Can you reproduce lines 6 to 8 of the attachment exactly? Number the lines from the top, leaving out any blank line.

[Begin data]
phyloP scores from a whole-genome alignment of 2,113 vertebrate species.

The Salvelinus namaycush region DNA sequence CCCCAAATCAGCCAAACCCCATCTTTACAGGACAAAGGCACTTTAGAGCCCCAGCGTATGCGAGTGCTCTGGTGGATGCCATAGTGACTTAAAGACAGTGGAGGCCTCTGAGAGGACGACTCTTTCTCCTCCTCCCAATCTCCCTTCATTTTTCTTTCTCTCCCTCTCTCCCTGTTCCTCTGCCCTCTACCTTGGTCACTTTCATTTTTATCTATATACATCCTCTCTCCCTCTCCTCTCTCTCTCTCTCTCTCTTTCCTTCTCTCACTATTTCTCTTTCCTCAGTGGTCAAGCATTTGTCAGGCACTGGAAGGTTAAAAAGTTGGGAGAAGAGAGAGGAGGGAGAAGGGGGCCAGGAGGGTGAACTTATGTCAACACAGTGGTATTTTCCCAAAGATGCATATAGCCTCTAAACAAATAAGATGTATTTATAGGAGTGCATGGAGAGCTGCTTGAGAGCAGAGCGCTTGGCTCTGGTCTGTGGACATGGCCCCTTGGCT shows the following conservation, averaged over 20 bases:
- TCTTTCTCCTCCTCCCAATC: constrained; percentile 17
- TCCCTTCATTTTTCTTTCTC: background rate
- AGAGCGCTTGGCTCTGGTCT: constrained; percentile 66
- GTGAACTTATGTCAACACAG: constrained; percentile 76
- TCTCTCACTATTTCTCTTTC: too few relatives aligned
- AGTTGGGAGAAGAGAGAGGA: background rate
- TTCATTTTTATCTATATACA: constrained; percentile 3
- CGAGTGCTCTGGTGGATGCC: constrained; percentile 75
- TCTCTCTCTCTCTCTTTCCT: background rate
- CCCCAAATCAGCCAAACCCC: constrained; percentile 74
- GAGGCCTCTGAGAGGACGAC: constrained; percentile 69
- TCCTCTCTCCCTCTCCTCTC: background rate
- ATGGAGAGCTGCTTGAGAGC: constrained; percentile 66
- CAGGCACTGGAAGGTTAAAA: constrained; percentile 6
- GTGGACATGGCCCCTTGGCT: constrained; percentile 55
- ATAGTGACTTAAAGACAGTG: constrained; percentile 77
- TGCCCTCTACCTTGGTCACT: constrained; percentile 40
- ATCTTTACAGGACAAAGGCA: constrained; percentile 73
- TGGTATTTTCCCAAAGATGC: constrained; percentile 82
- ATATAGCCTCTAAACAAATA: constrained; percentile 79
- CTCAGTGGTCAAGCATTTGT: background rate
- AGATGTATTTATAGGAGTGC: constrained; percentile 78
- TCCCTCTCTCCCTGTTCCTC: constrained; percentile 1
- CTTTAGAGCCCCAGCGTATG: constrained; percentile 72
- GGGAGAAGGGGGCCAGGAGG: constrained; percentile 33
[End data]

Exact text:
- GTGAACTTATGTCAACACAG: constrained; percentile 76
- TCTCTCACTATTTCTCTTTC: too few relatives aligned
- AGTTGGGAGAAGAGAGAGGA: background rate